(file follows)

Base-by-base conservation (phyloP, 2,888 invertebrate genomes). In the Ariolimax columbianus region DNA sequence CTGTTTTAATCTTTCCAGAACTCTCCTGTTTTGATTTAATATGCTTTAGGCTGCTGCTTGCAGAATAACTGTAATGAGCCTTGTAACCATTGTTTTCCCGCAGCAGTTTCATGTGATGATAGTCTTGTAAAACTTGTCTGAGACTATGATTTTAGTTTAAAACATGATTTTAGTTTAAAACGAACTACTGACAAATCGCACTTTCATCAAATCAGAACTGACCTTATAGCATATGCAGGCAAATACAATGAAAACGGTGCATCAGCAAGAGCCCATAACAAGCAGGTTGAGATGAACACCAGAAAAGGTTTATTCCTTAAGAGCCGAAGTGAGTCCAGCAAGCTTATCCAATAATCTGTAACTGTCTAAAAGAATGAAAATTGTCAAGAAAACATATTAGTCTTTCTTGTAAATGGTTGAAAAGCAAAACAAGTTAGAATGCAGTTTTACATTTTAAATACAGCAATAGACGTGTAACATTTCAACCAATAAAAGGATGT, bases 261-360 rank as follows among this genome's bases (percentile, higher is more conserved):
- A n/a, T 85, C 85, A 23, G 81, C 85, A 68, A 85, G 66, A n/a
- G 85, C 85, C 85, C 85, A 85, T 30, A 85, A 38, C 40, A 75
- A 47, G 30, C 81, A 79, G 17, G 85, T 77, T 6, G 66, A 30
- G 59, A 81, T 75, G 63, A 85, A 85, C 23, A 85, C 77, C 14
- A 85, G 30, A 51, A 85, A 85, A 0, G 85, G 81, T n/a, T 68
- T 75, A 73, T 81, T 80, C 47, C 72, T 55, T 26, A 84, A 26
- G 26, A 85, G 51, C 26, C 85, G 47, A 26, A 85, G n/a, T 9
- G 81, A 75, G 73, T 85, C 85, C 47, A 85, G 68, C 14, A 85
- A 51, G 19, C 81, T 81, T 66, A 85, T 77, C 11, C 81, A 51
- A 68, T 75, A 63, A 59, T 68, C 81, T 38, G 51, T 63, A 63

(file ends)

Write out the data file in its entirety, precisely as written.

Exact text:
Base-by-base conservation (phyloP, 2,888 invertebrate genomes). In the Ariolimax columbianus region DNA sequence CTGTTTTAATCTTTCCAGAACTCTCCTGTTTTGATTTAATATGCTTTAGGCTGCTGCTTGCAGAATAACTGTAATGAGCCTTGTAACCATTGTTTTCCCGCAGCAGTTTCATGTGATGATAGTCTTGTAAAACTTGTCTGAGACTATGATTTTAGTTTAAAACATGATTTTAGTTTAAAACGAACTACTGACAAATCGCACTTTCATCAAATCAGAACTGACCTTATAGCATATGCAGGCAAATACAATGAAAACGGTGCATCAGCAAGAGCCCATAACAAGCAGGTTGAGATGAACACCAGAAAAGGTTTATTCCTTAAGAGCCGAAGTGAGTCCAGCAAGCTTATCCAATAATCTGTAACTGTCTAAAAGAATGAAAATTGTCAAGAAAACATATTAGTCTTTCTTGTAAATGGTTGAAAAGCAAAACAAGTTAGAATGCAGTTTTACATTTTAAATACAGCAATAGACGTGTAACATTTCAACCAATAAAAGGATGT, bases 261-360 rank as follows among this genome's bases (percentile, higher is more conserved):
- A n/a, T 85, C 85, A 23, G 81, C 85, A 68, A 85, G 66, A n/a
- G 85, C 85, C 85, C 85, A 85, T 30, A 85, A 38, C 40, A 75
- A 47, G 30, C 81, A 79, G 17, G 85, T 77, T 6, G 66, A 30
- G 59, A 81, T 75, G 63, A 85, A 85, C 23, A 85, C 77, C 14
- A 85, G 30, A 51, A 85, A 85, A 0, G 85, G 81, T n/a, T 68
- T 75, A 73, T 81, T 80, C 47, C 72, T 55, T 26, A 84, A 26
- G 26, A 85, G 51, C 26, C 85, G 47, A 26, A 85, G n/a, T 9
- G 81, A 75, G 73, T 85, C 85, C 47, A 85, G 68, C 14, A 85
- A 51, G 19, C 81, T 81, T 66, A 85, T 77, C 11, C 81, A 51
- A 68, T 75, A 63, A 59, T 68, C 81, T 38, G 51, T 63, A 63